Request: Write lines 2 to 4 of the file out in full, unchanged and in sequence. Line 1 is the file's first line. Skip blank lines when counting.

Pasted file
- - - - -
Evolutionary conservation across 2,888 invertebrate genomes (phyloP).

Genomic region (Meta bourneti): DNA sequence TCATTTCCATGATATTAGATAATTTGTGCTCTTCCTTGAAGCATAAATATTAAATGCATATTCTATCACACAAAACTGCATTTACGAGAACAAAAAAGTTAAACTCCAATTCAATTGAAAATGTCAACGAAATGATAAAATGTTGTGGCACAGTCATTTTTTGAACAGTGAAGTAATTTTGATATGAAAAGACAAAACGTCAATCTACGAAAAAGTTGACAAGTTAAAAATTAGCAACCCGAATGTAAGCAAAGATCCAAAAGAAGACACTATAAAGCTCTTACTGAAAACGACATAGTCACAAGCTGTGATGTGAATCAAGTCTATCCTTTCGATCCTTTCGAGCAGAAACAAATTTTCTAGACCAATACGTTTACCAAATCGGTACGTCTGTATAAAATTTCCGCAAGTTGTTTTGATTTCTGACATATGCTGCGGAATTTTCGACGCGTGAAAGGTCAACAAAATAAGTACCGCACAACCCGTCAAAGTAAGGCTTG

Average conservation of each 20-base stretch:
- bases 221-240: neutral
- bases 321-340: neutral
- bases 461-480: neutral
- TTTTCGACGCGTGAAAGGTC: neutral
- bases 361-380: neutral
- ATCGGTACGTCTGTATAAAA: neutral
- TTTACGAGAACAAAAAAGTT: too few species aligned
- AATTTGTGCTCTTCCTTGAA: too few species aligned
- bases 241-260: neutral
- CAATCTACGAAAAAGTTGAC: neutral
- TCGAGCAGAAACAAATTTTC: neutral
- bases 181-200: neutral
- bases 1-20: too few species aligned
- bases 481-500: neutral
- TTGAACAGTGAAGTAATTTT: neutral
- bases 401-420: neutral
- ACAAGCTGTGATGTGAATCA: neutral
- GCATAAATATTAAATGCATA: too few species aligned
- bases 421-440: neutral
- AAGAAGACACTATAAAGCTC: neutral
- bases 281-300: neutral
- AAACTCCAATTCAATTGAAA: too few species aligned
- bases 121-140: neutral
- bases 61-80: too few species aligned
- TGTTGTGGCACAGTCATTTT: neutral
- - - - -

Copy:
Genomic region (Meta bourneti): DNA sequence TCATTTCCATGATATTAGATAATTTGTGCTCTTCCTTGAAGCATAAATATTAAATGCATATTCTATCACACAAAACTGCATTTACGAGAACAAAAAAGTTAAACTCCAATTCAATTGAAAATGTCAACGAAATGATAAAATGTTGTGGCACAGTCATTTTTTGAACAGTGAAGTAATTTTGATATGAAAAGACAAAACGTCAATCTACGAAAAAGTTGACAAGTTAAAAATTAGCAACCCGAATGTAAGCAAAGATCCAAAAGAAGACACTATAAAGCTCTTACTGAAAACGACATAGTCACAAGCTGTGATGTGAATCAAGTCTATCCTTTCGATCCTTTCGAGCAGAAACAAATTTTCTAGACCAATACGTTTACCAAATCGGTACGTCTGTATAAAATTTCCGCAAGTTGTTTTGATTTCTGACATATGCTGCGGAATTTTCGACGCGTGAAAGGTCAACAAAATAAGTACCGCACAACCCGTCAAAGTAAGGCTTG

Average conservation of each 20-base stretch:
- bases 221-240: neutral